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Women with the lowest levels of vitamin D were about 1.5 times as likely to deliver early compared to those with the highest levels, the investigators found. That finding held true even after the researchers accounted for other factors linked to preterm birth, such as overweight and obesity, and smoking.
"Mothers who were deficient in vitamin D in early parts of pregnancy were more likely to deliver early, preterm, than women who did not have vitamin D deficiency," said Lisa Bodnar, associate professor of epidemiology and obstetrics and gynecology at the University of Pittsburgh, who led the study.
Although this study found a strong association between vitamin D levels and preterm birth, Bodnar noted that the study wasn't designed to prove that low vitamin D levels actually caused the early deliveries. "We can absolutely not prove cause and effect," she said.
The study is published in the February issue of Obstetrics & Gynecology. The U.S. Centers for Disease Control and Prevention provided funding for this research.
According to the Institute of Medicine's Food and Nutrition Board, pregnant women should get 600 international units (IUs) of vitamin D daily. The body naturally produces vitamin D after exposure to sunlight. Few foods contain the vitamin. However, fatty fish, such as salmon or sardines, is a good source. And, vitamin D is added to dairy products in the United States.
Vitamin D helps to maintain healthy bones. It also helps muscles and nerves work properly, according to the U.S. National Institutes of Health (NIH).
Premature birth can lead to lifelong problems for a baby, and this risk is greater the earlier a baby is delivered. A baby is considered premature when born before 37 weeks of pregnancy, according to the March of Dimes. Early birth can cause a number of problems, including issues in the lungs, brain, eyes, ears, and the digestive and immune systems, according to the March of Dimes.
Previous studies on vitamin D levels and their effects on early delivery have been mixed, Bodnar explained. "One or two large studies showed vitamin D deficiency increased the risk," she said. However, smaller studies found no link.
Vitamin D levels vary depending on the season, with low levels more likely in winter. Levels also vary depending on where a person lives, Bodnar said. Black women are more likely to be deficient in vitamin D than other groups, she added.
For the new study, researchers looked at just over 2,100 women who didn't give birth early, and more than 1,100 who delivered preterm. All of the women included in the research had given birth to single infants between 1999 and 2010.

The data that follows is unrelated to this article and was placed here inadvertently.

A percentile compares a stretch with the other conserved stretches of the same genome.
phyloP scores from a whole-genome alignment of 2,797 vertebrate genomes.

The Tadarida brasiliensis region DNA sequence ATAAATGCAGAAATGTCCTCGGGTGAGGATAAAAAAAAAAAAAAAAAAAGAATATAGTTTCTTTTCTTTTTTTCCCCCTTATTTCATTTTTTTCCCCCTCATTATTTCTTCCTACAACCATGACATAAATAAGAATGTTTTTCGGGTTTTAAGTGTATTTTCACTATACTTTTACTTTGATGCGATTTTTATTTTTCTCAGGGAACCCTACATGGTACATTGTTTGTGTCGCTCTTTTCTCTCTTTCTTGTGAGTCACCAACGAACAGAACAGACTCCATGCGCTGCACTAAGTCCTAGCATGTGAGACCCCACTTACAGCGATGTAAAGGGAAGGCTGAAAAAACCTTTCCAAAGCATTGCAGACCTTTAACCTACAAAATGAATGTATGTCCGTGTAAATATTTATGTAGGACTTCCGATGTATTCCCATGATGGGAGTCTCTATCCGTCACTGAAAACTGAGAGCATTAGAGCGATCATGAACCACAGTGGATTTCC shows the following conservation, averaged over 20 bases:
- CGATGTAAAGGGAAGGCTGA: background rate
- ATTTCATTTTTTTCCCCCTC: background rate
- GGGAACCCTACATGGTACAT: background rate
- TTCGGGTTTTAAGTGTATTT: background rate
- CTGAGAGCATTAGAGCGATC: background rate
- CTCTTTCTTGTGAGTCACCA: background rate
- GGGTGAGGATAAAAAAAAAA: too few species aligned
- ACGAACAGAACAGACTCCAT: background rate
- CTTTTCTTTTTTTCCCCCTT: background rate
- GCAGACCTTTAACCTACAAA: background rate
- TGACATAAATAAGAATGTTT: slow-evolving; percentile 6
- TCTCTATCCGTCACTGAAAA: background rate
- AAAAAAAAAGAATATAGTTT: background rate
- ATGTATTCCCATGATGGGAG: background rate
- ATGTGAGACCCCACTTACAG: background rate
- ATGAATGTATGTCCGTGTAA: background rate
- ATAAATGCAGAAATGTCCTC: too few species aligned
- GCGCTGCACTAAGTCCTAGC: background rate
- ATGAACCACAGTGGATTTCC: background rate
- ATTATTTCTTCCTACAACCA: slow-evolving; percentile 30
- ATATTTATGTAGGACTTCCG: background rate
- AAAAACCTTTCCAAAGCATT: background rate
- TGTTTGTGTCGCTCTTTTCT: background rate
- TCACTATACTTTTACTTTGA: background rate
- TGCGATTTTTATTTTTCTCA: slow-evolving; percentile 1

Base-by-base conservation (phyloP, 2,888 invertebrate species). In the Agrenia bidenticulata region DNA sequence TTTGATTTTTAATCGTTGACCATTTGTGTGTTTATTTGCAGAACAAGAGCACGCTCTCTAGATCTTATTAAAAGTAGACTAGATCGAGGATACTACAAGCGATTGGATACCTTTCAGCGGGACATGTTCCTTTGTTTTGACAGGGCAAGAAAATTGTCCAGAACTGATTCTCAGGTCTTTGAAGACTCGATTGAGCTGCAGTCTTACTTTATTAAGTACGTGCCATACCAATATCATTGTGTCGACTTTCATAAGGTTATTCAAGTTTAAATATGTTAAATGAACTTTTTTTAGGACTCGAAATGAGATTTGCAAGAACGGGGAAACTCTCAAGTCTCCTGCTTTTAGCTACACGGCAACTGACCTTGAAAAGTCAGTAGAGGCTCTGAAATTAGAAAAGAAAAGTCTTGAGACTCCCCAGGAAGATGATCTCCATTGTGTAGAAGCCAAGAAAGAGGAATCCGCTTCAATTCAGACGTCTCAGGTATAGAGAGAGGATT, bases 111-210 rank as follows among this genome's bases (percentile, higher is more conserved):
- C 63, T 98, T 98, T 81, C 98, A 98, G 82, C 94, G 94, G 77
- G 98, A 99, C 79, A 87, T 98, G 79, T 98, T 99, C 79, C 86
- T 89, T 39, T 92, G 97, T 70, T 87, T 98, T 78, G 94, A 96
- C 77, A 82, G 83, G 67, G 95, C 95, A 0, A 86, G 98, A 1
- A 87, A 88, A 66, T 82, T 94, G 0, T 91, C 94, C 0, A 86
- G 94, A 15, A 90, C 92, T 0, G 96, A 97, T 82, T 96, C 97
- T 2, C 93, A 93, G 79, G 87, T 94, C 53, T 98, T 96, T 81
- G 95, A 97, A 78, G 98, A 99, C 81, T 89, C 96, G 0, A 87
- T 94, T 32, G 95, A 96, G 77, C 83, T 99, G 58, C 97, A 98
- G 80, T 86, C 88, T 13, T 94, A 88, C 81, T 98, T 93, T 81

The researchers found that as the women's blood levels of vitamin D decreased, the chance of preterm birth increased.
There is no universally agreed upon definition of deficient vitamin D levels, according to Bodnar. In general, according to the NIH, levels below 30 nmol/L (nanomoles per liter) are too low for good health, while levels of 50 nmol/L are probably sufficient for most people.
In the study, Bodnar and her colleagues grouped women as less than 50 nmol/L, 50 to 74.9 nmol/L, and 75 nmol/L or above. Before adjusting for other preterm birth risks, the researchers found that more than 11 percent of the mothers in the lowest vitamin D level group delivered before 37 weeks. About 9 percent of mothers in the middle group delivered early and 7 percent of those in the highest level group did, the findings showed.
When the researchers adjusted the data to account for other preterm birth risk factors, they saw a similar association between lower vitamin D levels and preterm birth, according to the study.
So, how might vitamin D offer some protection against preterm birth? Possibly by helping to reduce bacterial infection in the placenta, which can trigger an early delivery, according to Bodnar.
The study shows what experts call a "dose dependent" link between vitamin D and early delivery, with lower levels linked to a greater preterm birth risk, said Dr. Jennifer Wu, an obstetrician-gynecologist at Lenox Hill Hospital in New York City.
But, Wu said, more data is needed. Among the many questions that need to be answered if future studies reach the same conclusion is, which vitamin D supplements might be best?
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